BY RADHIKA UPADHYAYA
Published February 2, 2007
How often does a girl like me get the opportunity to mingle with ex-terrorists? Not often. This is precisely why I was so excited to hear the three ex-terrorists who came to speak at Rackham Auditorium on Tuesday.
I came at least a half hour early to the presentation, and I was only half surprised to see a group of protesters standing outside. Their signs had phrases like "Zionism is Racism." On my way in, I received a handout discrediting the speakers as "Israeli propagandists" and another yellow handout advertising a walkout. I was sure the protesters had some merit in whatever they were trying to do, but at this point, I was just eager to get in.
The function began with an introduction by Ryan Fantuzzi, the vice president of the University's chapter of the Young Americans for Freedom. He informed the crowd that he was aware that "members of far left, Arab and Muslim organizations" were present to stage a walkout and Fantuzzi requested they kindly disrupt the presentation early on so that the rest of the audience would be able to peacefully enjoy the remainder.
Fantuzzi then claimed that the protesters were wearing the color yellow as the color yellow is associated with Hezbollah. Somewhere between the boos of the crowd, the shock of the Hezbollah comment and the cheers from a small man wearing an American flag as a cape, I suddenly became extremely uncomfortable and aware of the hostility suffocating the room.
After a few moments, Fantuzzi had thankfully left the stage and the first speaker, Kamal Saleem, began to speak. Saleem was an overly confident middle-aged man who boasted of the danger he endured as a 7-year-old terrorist. His stories were actually pretty interesting until he started to explain how his Islamic background bred him with the hatred to kill infidels like Americans, Jews and Christians. I was having difficulty hearing his complete explanations due to the heckling from the back. Sure, Saleem was offensive, but I was annoyed that the speaker had to strain so much to spit out a few words over the rude interruptions.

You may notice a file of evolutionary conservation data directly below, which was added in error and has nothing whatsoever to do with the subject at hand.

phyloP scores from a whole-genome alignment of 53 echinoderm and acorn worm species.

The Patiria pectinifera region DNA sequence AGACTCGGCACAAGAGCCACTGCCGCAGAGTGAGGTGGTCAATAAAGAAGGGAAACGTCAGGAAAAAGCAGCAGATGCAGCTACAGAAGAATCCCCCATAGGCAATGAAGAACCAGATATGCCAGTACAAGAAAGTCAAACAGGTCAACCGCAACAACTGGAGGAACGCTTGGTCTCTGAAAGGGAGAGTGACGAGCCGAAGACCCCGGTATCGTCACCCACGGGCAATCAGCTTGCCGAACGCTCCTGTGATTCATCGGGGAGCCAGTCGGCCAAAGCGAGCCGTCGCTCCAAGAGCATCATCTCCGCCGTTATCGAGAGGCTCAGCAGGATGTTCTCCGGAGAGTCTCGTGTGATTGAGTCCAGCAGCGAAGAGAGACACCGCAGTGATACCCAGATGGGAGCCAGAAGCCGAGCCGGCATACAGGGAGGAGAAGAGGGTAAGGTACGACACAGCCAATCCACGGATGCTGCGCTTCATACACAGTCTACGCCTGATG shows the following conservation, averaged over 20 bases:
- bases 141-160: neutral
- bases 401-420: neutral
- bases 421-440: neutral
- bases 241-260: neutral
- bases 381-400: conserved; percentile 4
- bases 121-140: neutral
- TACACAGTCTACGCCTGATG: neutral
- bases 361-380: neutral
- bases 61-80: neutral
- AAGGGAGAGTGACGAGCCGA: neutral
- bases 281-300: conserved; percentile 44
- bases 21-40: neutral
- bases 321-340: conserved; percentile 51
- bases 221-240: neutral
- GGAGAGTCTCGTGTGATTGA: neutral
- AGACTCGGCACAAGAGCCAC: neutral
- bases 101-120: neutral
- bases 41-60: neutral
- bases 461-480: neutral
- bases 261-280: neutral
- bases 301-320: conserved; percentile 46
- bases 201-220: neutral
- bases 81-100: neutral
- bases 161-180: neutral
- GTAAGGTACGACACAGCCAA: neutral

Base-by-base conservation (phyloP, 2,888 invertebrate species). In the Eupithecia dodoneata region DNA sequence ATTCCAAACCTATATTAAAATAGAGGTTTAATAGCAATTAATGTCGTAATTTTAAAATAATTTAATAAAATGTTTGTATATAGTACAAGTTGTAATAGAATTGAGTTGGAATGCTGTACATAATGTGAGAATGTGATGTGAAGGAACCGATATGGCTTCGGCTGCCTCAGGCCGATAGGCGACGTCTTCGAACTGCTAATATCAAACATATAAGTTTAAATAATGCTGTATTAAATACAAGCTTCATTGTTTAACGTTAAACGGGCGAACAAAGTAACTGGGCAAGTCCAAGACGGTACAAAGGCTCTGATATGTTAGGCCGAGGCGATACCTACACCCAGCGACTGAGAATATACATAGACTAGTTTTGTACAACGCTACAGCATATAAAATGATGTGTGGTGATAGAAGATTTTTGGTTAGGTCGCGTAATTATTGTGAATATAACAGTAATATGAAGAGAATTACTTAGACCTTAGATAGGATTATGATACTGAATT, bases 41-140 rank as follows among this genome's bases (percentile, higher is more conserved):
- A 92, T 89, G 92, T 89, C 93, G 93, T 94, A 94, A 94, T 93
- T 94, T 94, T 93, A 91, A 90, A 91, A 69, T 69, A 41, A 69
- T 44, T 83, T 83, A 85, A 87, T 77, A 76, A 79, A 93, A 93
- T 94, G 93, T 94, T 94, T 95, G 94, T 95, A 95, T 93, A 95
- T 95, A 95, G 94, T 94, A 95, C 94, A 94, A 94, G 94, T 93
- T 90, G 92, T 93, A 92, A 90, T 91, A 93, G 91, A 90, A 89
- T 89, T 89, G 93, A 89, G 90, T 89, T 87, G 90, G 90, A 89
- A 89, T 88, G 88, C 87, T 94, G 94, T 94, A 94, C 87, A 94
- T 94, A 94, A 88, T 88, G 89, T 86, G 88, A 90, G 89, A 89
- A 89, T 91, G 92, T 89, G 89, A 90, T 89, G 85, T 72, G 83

As Zachariah Anani, the second speaker, was about to share his story about why he rejected the Quran, the protesters walked out. The idea of a walkout at such a significant event seemed kind of disrespectful to me at first, but for the most part, their silent walkout actually appeared pretty sophisticated. There were, of course, a few obnoxious hecklers who made the exit seem a little less graceful, but all in all it was a successful statement made by the departure of about a third of the audience. As the protesters departed, the third speaker, Walid Shoebat, announced in a disgustingly patronizing tone that American Idol would be starting in 20 minutes.
I cringed at his comment, but that was only the start of Shoebat's theatrical antics. Shoebat loved belittling the protestors. He challenged them with comments like "You know I would love to debate you and squish you like a worm" and "You're chickenshit." What was worse, though, was how the crowd just ate it up.
The audience broke out into thunderous applause and gleeful uproar anytime a protestor was verbally attacked. I swear that when one heckler had to be escorted out of the auditorium, the ground shook like it does in the Big House.
I have to give Shoebat credit, though, for being such a crowd-pleaser. He too began his speech with anecdotes about being a Muslim with dreams of bringing skulls of his Jewish and Christian victims to the gates of heaven. To demonstrate his reform, he began acting as a devout evangelist on stage. He denounced Middle Eastern culture while singing praises of Western ideals. The crowd loved him for letting Jesus and America save him from the dark side.
By this time, I was tired of all the preaching and Islam-bashing. Kudos to another offensive hit Shoebat made, however, when he mentioned a "Hindu Sikh" in one of his stories. Perhaps the saved ex-terrorist forgot Hinduism and Sikhism were different religions.
All in all, the presentation was disappointing because Saleem, Anani and Shoebat have so much potential to enlighten audiences with experiences from their past and their personal views of the world. Instead, the speakers just stood there kissing American butt and making broad offensive generalizations. The poor guys felt like puppets of the Islam faith and terrorism, but I guess they didn't realize they were puppets for YAF, too.
Radhika Upadhyaya is an LSA freshman.